“One of my frustrations is that we tell the same stories over and over again, when we should be looking for more stories because there are so many out there.”
This quote, from the organiser of an exhibition in Bath about 18th century life, struck a real chord with me when I saw it in the Chronicle’s Weekend magazine.
She was talking about history – but those words carry a telling message for the news industry right now.
When I look at local newspapers, both my own company’s and others, I am rarely surprised.
The material that is turned into page leads can be familiar fare: rows over new housing developments or planning blueprints, people riding from one end of the country to another for good causes, the minutiae of council or NHS funding battles, complaints about potholes or pavements, and people putting a brave face on rain-hit summer festivals.
We offer up running commentaries on stalemates that have been rumbling on for decades, getting stuck in a groove of reflecting infinitesimal twists and turns, and are happy to go along with new campaigns that simply reheat initiatives from a year ago.
And when there seems to be nothing going on, we fall back on the same people for follow-ups and content ideas, shoving our news poker into the dying embers of stories to revive them for one more week.
We’ve all been there, we’ve all done it.
When I was a news editor, I used to regularly set an objective for reporters of making ten new contacts who generated page lead-standard stories over the next six months.
It’s easy to talk to the same people about the same issues, week after week. They’ll be the ones forcing the pace anyway, by emailing us and ringing us up.The real – and vital – challenge is to talk to new people, with new stories and new outlooks on life.
It’s very rare, for instance, that I ever see the standpoint of a first-time buyer in our acres of coverage of core strategies and green belt housing battles.
We need to find better ways of telling – or presenting – charity stories.
People doing marvellous things for good causes – often after facing extraordinary adversity themselves – need their dedication acknowledged and celebrated.
But on every other page?
Why not have a page or two every week that marshals them all in one place?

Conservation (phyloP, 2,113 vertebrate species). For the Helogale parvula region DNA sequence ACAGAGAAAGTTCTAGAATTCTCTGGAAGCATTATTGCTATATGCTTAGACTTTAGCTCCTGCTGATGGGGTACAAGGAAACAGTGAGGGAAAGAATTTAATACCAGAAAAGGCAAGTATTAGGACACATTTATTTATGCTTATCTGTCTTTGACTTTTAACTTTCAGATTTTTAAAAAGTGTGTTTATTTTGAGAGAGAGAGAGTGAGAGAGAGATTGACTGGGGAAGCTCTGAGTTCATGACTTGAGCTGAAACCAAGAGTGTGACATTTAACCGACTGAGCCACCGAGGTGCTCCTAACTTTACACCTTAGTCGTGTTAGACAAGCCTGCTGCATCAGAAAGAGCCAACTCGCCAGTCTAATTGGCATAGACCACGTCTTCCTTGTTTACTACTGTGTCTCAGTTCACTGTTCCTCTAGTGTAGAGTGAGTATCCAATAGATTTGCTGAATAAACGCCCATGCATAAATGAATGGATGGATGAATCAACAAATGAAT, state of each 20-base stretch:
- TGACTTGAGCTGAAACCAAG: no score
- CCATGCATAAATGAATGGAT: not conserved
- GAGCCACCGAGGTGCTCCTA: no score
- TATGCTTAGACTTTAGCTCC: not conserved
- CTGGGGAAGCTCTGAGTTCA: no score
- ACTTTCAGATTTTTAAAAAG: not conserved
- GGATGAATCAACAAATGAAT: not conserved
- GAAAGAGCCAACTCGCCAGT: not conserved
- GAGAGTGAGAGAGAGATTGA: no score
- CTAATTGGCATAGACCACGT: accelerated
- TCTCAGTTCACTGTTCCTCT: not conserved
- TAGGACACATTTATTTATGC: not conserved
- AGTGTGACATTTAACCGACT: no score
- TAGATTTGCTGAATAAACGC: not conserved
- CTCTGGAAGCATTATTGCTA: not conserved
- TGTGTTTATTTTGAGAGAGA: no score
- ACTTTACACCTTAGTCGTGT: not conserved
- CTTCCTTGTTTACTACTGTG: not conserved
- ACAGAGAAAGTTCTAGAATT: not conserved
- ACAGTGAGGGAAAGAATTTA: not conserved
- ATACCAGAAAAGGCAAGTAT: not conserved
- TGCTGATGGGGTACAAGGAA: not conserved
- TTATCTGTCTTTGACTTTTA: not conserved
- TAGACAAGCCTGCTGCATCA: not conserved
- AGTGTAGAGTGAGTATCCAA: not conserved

And when we are looking for new contributors, columnists and bloggers, let’s make sure there are some surprising, unpredictable, even anarchic voices there, rather than the councillors and campaigners who already dominate our pages.
And we need to remind ourselves what always does well – asking that ‘would I read this?’ question again.
We get our local weekly paper religiously, but I only read around a third of the stories.
My interest – as a 50-year-old parent – is sparked by stuff about new retailers coming to the town, about developments affecting familiar landmarks, road schemes that affect the routes I use, schools (but policies and results, not whacky fundraising or book days), highly emotive human interest tales and particularly fatalities, and the odd (in all senses of the word) court case.
I’m not remotely bothered about charity fundraisers, events I haven’t been to (and some that I have), planning rows on the other side of town, and NHS spending squabbles.
And I like to be surprised.
The one page I read every word of recently was a simple, but beautifully-conceived feature in the Bristol Post which had some of the paper’s writers challenging a survey on the age at which you should give up activities from wearing high heels to going to festivals.
It worked because I wasn’t expecting it, and because it contained engaging writing from passionate people.
So, here’s another challenge for you.
This week, get out there and get a story from someone you’ve never spoken to before, and one which isn’t a whinge about the council or a fundraising jaunt.
The key words there, by the way, were ‘get out.’
The TV journalist Andrew Marr once said: “The best agenda for a new journalism is: Get out more.”
Because if we keep telling the same old stories, it will be the same old story for all of us.